To prevent the misuse of anti-dowry laws, the Supreme Court directed the District Legal Services Authorities (DLSA) to constitute a three-member welfare committee which would examine complaints before arrests are made.
The court has laid down guidelines to prevent the misuse of anti-dowry laws and with the added aim of felicitating increase in instances of amicable settlement of matrimonial disputes. However, the court was careful to stress that these guidelines would not be applicable in cases where there are tangible physical injuries or death.
This arrangement is on trial for six months. The National Legal Services Authority will review it and file a report by March 2018.
The judgment came on the heels of an appeal where a question arose whether any directions were called for to prevent the misuse of Section 498A.
The main contention raised was that there was a need to check the tendency to rope in all family members to settle a matrimonial dispute. “Omnibus allegations against all relatives of the husband cannot be taken at face value, when in normal course it may only be the husband or his parents who may be accused of demanding dowry or causing cruelty,” the court said.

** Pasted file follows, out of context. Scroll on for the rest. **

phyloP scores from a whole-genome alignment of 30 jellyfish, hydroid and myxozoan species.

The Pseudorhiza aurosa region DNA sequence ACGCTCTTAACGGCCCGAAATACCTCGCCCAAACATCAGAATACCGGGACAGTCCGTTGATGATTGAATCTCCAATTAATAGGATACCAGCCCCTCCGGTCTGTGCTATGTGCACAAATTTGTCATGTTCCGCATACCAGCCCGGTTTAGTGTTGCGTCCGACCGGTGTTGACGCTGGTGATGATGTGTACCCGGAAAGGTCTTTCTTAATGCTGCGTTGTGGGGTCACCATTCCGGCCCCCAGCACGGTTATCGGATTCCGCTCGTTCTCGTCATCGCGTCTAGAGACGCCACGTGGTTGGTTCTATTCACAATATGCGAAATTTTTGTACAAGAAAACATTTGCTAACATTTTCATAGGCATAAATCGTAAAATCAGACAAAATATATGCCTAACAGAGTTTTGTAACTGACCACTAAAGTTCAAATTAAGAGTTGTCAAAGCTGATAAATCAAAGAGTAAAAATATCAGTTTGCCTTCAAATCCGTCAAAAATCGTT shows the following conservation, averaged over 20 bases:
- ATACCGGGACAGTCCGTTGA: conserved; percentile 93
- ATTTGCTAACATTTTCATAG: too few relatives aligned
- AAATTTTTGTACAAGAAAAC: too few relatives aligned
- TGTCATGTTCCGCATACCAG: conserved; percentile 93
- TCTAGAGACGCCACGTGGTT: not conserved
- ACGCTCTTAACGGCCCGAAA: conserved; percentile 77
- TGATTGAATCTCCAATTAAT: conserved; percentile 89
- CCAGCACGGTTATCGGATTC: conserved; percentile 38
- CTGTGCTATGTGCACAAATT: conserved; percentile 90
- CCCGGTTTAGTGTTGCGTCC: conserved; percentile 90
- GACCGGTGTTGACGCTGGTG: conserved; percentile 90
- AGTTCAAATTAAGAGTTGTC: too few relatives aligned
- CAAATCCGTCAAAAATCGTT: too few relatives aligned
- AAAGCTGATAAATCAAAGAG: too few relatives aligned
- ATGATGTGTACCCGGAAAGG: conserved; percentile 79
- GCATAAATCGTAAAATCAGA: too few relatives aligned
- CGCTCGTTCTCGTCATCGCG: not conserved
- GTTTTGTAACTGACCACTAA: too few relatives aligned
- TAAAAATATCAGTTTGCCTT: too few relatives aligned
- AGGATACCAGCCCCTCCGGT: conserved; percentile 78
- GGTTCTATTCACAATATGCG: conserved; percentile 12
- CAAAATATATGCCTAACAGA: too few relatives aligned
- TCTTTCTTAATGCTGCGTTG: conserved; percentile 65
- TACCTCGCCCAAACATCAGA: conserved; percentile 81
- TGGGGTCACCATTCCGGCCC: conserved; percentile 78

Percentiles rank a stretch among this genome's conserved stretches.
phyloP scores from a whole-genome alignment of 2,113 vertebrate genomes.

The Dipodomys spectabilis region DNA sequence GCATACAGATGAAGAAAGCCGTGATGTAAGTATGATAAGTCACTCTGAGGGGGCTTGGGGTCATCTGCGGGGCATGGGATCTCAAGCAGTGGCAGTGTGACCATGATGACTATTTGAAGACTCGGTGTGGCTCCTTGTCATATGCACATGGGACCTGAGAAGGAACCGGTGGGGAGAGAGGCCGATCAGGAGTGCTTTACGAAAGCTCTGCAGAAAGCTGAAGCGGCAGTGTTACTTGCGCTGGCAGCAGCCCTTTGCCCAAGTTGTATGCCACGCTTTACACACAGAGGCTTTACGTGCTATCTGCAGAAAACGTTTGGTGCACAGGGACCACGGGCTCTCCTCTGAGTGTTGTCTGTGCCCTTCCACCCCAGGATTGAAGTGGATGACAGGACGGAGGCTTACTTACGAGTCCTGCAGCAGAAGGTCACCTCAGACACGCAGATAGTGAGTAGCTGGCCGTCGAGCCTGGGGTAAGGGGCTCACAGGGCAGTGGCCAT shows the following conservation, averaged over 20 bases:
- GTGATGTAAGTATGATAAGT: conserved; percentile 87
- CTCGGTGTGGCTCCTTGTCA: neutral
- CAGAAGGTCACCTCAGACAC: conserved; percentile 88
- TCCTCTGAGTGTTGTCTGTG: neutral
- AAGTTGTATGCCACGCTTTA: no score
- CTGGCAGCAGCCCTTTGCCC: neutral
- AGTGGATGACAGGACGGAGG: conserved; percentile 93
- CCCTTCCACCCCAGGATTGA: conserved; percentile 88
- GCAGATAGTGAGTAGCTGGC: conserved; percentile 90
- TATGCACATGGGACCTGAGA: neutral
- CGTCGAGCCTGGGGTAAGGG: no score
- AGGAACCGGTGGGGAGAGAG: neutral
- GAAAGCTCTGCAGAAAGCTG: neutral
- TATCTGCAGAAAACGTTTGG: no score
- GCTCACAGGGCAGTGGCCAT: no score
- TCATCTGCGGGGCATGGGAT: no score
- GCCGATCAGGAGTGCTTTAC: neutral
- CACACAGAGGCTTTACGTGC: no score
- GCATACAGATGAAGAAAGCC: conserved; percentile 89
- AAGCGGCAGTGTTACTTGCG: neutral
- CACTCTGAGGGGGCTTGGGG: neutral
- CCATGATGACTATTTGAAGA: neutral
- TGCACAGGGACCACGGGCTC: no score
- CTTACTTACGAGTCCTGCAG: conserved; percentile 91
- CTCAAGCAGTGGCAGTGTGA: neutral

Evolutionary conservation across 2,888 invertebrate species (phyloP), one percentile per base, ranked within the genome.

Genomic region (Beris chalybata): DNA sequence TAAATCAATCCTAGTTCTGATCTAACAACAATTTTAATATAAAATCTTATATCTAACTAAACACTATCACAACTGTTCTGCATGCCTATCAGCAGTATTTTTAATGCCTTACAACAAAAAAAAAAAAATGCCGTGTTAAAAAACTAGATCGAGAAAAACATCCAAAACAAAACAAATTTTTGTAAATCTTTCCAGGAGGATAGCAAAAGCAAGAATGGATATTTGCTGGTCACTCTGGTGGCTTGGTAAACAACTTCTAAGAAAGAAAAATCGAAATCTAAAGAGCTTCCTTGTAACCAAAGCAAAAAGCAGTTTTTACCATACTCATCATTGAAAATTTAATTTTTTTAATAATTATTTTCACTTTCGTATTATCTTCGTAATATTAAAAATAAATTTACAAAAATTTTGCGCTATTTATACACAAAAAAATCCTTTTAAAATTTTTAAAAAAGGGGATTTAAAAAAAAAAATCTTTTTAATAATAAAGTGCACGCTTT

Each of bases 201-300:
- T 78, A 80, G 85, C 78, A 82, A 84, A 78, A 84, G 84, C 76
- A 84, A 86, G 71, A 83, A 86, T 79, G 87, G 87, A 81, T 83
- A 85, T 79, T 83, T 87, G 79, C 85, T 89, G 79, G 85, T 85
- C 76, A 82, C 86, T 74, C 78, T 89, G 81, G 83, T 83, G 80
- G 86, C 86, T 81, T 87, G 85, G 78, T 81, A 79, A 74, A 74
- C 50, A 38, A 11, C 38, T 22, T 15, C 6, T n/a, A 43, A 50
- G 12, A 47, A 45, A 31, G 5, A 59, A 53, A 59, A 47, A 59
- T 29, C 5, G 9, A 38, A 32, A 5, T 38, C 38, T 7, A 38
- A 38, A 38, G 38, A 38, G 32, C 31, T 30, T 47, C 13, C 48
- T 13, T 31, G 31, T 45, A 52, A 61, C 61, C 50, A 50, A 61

“We are conscious of the object for which the provision was brought into the statute. At the same time, violation of human rights cannot be brushed aside. Certain safeguards against uncalled for arrest or insensitive investigation have been addressed by this Court.”
The apex court reasoned that Section 498A (arrest of husband or his relatives for demanding dowry) was inserted in the statute with the laudable object of punishing perpetrators, particularly when such cruelty could potentially result in suicide or murder.
However, the Bench found that most such complaints are filed in the heat of the moment over trivial issues. Many are not bona fide. At times, they lead to harassment of not only the accused but also the complainant. The uncalled for arrests could ruin chances of settlement.